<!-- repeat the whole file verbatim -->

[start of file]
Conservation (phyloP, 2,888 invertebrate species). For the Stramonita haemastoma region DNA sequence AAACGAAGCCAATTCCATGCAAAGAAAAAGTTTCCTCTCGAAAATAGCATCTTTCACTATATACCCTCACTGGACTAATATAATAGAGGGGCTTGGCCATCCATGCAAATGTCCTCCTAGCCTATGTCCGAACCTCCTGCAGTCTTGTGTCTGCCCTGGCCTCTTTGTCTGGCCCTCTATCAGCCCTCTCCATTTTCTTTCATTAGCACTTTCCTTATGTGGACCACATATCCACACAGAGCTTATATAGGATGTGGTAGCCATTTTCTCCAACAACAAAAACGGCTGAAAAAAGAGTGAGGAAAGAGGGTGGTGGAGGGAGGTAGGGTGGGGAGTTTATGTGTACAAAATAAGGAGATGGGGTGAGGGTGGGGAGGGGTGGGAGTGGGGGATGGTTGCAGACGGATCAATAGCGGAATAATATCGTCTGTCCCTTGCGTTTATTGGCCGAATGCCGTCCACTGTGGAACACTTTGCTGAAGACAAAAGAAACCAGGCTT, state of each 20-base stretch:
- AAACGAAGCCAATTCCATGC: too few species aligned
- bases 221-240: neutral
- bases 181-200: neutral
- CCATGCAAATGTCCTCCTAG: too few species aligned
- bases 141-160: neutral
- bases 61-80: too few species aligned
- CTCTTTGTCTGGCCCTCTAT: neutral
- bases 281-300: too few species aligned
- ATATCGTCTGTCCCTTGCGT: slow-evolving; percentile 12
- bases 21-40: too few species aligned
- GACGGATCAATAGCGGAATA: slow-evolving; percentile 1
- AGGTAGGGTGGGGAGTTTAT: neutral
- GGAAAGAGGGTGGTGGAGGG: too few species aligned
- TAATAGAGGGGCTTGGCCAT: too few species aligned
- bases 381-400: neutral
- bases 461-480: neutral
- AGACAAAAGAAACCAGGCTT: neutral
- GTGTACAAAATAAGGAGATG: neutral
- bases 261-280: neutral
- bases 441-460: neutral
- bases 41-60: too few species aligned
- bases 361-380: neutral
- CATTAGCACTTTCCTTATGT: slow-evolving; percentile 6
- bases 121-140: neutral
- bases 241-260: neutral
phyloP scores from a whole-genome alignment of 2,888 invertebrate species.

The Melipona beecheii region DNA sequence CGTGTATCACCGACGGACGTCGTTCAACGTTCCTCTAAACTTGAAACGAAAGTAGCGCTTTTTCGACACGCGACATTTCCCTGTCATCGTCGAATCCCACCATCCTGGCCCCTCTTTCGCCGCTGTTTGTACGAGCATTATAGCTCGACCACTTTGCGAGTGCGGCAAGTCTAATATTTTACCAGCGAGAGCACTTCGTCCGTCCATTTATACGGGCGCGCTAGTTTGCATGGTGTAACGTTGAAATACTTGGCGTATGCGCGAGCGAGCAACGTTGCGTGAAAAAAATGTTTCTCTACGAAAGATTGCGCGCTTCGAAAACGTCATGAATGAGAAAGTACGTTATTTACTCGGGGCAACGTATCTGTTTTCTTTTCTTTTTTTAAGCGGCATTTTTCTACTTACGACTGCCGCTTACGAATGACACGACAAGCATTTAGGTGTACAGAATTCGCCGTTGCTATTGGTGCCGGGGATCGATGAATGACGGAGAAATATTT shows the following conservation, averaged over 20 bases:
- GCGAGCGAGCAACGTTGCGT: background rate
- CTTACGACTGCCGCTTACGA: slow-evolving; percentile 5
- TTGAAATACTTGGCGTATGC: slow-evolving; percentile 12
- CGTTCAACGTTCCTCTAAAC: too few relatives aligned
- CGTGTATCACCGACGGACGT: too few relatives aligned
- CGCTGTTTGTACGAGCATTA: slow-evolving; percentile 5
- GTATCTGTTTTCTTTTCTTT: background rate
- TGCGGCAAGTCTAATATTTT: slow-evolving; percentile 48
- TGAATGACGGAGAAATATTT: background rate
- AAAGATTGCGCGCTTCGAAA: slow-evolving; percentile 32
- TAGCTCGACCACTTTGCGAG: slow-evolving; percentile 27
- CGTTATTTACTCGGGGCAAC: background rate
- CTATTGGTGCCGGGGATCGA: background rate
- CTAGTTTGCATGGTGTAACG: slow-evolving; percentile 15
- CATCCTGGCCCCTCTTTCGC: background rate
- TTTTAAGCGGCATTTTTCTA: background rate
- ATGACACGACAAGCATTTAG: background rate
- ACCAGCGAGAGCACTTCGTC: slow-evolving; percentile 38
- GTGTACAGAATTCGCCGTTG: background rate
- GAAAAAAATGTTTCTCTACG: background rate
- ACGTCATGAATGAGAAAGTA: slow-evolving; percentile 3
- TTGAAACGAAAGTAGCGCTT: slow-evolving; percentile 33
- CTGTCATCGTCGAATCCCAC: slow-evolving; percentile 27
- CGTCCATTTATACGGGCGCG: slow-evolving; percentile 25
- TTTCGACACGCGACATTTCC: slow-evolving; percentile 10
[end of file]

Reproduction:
Conservation (phyloP, 2,888 invertebrate species). For the Stramonita haemastoma region DNA sequence AAACGAAGCCAATTCCATGCAAAGAAAAAGTTTCCTCTCGAAAATAGCATCTTTCACTATATACCCTCACTGGACTAATATAATAGAGGGGCTTGGCCATCCATGCAAATGTCCTCCTAGCCTATGTCCGAACCTCCTGCAGTCTTGTGTCTGCCCTGGCCTCTTTGTCTGGCCCTCTATCAGCCCTCTCCATTTTCTTTCATTAGCACTTTCCTTATGTGGACCACATATCCACACAGAGCTTATATAGGATGTGGTAGCCATTTTCTCCAACAACAAAAACGGCTGAAAAAAGAGTGAGGAAAGAGGGTGGTGGAGGGAGGTAGGGTGGGGAGTTTATGTGTACAAAATAAGGAGATGGGGTGAGGGTGGGGAGGGGTGGGAGTGGGGGATGGTTGCAGACGGATCAATAGCGGAATAATATCGTCTGTCCCTTGCGTTTATTGGCCGAATGCCGTCCACTGTGGAACACTTTGCTGAAGACAAAAGAAACCAGGCTT, state of each 20-base stretch:
- AAACGAAGCCAATTCCATGC: too few species aligned
- bases 221-240: neutral
- bases 181-200: neutral
- CCATGCAAATGTCCTCCTAG: too few species aligned
- bases 141-160: neutral
- bases 61-80: too few species aligned
- CTCTTTGTCTGGCCCTCTAT: neutral
- bases 281-300: too few species aligned
- ATATCGTCTGTCCCTTGCGT: slow-evolving; percentile 12
- bases 21-40: too few species aligned
- GACGGATCAATAGCGGAATA: slow-evolving; percentile 1
- AGGTAGGGTGGGGAGTTTAT: neutral
- GGAAAGAGGGTGGTGGAGGG: too few species aligned
- TAATAGAGGGGCTTGGCCAT: too few species aligned
- bases 381-400: neutral
- bases 461-480: neutral
- AGACAAAAGAAACCAGGCTT: neutral
- GTGTACAAAATAAGGAGATG: neutral
- bases 261-280: neutral
- bases 441-460: neutral
- bases 41-60: too few species aligned
- bases 361-380: neutral
- CATTAGCACTTTCCTTATGT: slow-evolving; percentile 6
- bases 121-140: neutral
- bases 241-260: neutral
phyloP scores from a whole-genome alignment of 2,888 invertebrate species.

The Melipona beecheii region DNA sequence CGTGTATCACCGACGGACGTCGTTCAACGTTCCTCTAAACTTGAAACGAAAGTAGCGCTTTTTCGACACGCGACATTTCCCTGTCATCGTCGAATCCCACCATCCTGGCCCCTCTTTCGCCGCTGTTTGTACGAGCATTATAGCTCGACCACTTTGCGAGTGCGGCAAGTCTAATATTTTACCAGCGAGAGCACTTCGTCCGTCCATTTATACGGGCGCGCTAGTTTGCATGGTGTAACGTTGAAATACTTGGCGTATGCGCGAGCGAGCAACGTTGCGTGAAAAAAATGTTTCTCTACGAAAGATTGCGCGCTTCGAAAACGTCATGAATGAGAAAGTACGTTATTTACTCGGGGCAACGTATCTGTTTTCTTTTCTTTTTTTAAGCGGCATTTTTCTACTTACGACTGCCGCTTACGAATGACACGACAAGCATTTAGGTGTACAGAATTCGCCGTTGCTATTGGTGCCGGGGATCGATGAATGACGGAGAAATATTT shows the following conservation, averaged over 20 bases:
- GCGAGCGAGCAACGTTGCGT: background rate
- CTTACGACTGCCGCTTACGA: slow-evolving; percentile 5
- TTGAAATACTTGGCGTATGC: slow-evolving; percentile 12
- CGTTCAACGTTCCTCTAAAC: too few relatives aligned
- CGTGTATCACCGACGGACGT: too few relatives aligned
- CGCTGTTTGTACGAGCATTA: slow-evolving; percentile 5
- GTATCTGTTTTCTTTTCTTT: background rate
- TGCGGCAAGTCTAATATTTT: slow-evolving; percentile 48
- TGAATGACGGAGAAATATTT: background rate
- AAAGATTGCGCGCTTCGAAA: slow-evolving; percentile 32
- TAGCTCGACCACTTTGCGAG: slow-evolving; percentile 27
- CGTTATTTACTCGGGGCAAC: background rate
- CTATTGGTGCCGGGGATCGA: background rate
- CTAGTTTGCATGGTGTAACG: slow-evolving; percentile 15
- CATCCTGGCCCCTCTTTCGC: background rate
- TTTTAAGCGGCATTTTTCTA: background rate
- ATGACACGACAAGCATTTAG: background rate
- ACCAGCGAGAGCACTTCGTC: slow-evolving; percentile 38
- GTGTACAGAATTCGCCGTTG: background rate
- GAAAAAAATGTTTCTCTACG: background rate
- ACGTCATGAATGAGAAAGTA: slow-evolving; percentile 3
- TTGAAACGAAAGTAGCGCTT: slow-evolving; percentile 33
- CTGTCATCGTCGAATCCCAC: slow-evolving; percentile 27
- CGTCCATTTATACGGGCGCG: slow-evolving; percentile 25
- TTTCGACACGCGACATTTCC: slow-evolving; percentile 10